Enacted Budget Invests $8 Million to Combat Maternal Mortality and Racial Disparities
Proclamation Issued Declaring April 11-17, 2019 Black Maternal Health Week
Governor Andrew M. Cuomo today announced in recognition of Black Maternal Health Week April 11-17, 2019, that the Enacted 2019-20 Budget includes an $8 million investment to support initiatives recommended over the last year by the New York State Taskforce on Maternal Mortality and Disparate Racial Outcomes. Black Maternal Health Week is an initiative created by the Black Mamas Matter Alliance, a Black women-led cross-sectoral alliance to advocate for Black maternal health, rights and justice. Black Maternal Health Week is an opportunity to engage in the national conversation on Black maternal health policy, research and the reproductive and birth justice movements.
“Black Maternal Health Week is an opportunity to highlight New York’s comprehensive initiatives addressing the root causes of maternal mortality and other disparate outcomes that are threatening New York’s families,” Governor Cuomo said. “As a state and as a community, New York is a national leader in our efforts to resolve this social injustice and implement the successful components that provide real and lasting change.”
“Once again this year we are putting the focus on the health of black women and recognizing the racial inequities that exist in our society,” said Lieutenant Governor Kathy Hochul. “While New York has made progress to ensure all women have access to quality, affordable health care to lower rates of maternal mortality, a vast racial disparity still exists that requires creative solutions and bold action. We will continue to fight this grave injustice, expand access to maternal care, and save lives.”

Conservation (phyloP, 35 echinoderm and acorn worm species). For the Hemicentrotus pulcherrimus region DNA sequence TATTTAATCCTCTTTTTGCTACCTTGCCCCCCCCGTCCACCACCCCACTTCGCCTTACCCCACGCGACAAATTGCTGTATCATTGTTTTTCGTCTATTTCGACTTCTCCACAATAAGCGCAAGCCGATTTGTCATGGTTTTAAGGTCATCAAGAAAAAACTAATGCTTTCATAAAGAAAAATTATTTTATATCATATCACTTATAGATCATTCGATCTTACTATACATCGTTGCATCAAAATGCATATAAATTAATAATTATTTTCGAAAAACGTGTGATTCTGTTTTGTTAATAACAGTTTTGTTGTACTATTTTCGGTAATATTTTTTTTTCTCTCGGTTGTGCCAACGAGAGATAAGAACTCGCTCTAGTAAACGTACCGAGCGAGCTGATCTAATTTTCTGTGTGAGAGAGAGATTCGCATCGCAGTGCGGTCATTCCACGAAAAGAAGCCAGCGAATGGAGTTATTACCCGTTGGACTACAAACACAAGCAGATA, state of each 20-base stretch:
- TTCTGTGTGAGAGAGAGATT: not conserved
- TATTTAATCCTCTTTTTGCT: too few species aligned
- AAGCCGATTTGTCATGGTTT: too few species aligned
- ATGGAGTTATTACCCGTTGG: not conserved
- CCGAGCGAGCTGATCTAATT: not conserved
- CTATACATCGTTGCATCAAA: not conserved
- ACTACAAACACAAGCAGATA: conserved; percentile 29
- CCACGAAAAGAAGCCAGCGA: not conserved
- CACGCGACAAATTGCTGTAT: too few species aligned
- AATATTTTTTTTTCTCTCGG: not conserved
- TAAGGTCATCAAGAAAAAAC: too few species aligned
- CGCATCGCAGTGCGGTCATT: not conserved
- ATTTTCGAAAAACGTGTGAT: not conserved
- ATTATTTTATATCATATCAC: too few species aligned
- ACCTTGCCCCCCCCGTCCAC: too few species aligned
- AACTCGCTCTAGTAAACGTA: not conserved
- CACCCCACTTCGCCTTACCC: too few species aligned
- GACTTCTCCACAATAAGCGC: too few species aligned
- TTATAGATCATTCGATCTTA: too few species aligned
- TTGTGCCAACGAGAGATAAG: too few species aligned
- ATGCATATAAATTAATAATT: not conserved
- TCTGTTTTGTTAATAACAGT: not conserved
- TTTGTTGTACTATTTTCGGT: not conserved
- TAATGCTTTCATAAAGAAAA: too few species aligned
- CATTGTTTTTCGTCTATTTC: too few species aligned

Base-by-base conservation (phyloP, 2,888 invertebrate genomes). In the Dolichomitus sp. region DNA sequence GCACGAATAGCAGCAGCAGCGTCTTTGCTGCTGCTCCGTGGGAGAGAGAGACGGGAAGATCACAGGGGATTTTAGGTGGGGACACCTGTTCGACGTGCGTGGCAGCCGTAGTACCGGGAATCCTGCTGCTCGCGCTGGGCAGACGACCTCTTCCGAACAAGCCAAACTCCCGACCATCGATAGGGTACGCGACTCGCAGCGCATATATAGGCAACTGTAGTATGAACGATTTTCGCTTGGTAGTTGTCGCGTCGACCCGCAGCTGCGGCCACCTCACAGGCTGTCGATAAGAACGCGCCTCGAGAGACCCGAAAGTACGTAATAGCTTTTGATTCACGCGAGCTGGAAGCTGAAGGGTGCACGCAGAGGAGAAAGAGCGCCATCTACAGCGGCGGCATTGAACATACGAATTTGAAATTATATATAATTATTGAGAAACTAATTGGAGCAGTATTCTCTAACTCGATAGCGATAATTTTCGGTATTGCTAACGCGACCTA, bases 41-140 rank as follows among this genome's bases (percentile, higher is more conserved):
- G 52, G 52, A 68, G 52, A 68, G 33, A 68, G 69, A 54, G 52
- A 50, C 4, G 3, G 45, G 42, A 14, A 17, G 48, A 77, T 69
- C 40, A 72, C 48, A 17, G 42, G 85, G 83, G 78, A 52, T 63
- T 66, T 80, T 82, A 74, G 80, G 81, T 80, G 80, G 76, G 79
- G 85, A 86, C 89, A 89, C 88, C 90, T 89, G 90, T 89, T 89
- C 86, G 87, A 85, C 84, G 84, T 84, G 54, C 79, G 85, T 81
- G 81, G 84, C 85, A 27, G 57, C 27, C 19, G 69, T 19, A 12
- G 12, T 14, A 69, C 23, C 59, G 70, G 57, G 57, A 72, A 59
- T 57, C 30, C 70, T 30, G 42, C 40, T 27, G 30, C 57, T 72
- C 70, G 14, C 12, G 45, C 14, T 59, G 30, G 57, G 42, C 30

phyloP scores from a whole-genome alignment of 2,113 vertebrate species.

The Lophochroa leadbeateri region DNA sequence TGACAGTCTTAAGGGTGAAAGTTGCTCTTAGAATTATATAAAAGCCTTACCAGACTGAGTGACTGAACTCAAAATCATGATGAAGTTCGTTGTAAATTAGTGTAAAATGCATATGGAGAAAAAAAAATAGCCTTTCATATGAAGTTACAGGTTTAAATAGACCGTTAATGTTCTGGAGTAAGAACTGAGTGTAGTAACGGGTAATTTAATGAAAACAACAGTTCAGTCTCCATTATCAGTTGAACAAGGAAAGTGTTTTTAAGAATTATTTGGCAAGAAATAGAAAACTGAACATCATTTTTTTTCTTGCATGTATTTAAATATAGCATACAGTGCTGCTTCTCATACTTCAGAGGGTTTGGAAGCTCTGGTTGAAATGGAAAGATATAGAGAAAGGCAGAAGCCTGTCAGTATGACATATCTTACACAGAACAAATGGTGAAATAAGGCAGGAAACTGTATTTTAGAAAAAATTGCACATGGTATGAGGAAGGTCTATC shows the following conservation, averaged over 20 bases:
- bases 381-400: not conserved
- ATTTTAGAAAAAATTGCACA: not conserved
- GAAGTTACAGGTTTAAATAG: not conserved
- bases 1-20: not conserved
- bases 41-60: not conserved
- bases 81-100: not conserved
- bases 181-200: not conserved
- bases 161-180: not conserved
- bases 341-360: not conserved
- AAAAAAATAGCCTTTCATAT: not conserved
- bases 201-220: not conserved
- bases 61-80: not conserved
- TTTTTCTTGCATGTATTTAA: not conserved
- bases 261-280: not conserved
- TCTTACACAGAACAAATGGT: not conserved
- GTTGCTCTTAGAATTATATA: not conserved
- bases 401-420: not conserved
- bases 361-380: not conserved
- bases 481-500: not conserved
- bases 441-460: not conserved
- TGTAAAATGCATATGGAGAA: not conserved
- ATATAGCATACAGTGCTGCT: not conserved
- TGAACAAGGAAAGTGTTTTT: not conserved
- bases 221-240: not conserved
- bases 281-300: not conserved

Senate Majority Leader Andrea Stewart-Cousins said, “African American women are over three times more likely to die from a pregnancy related complication than white women. That is why events like Black Maternal Health Week are so important, as they shine a light on this crisis and help educate the public. The Senate Majority is proud to have worked with Governor Cuomo and our Assembly colleagues to provide additional state aid to combat maternal mortality and racial disparities.”
Assembly Speaker Carl Heastie added, “The Assembly Majority recognizes the seriousness of the disparities that exist in health outcomes for pregnant women in New York, particularly for women of color, and we have taken critical steps to address them. Earlier this year, we passed legislation to establish a maternal mortality review board because we know identifying the causes of maternal mortality is fundamental to addressing it. This funding will go a long way towards developing a comprehensive approach to delivering equitable care to all pregnant women and new mothers.”
Last April, the Governor announced the creation of the Taskforce, and several other initiatives to combat maternal mortality and reduce racial disparate outcomes. The legislature has agreed to funding to support Taskforce recommendations, including: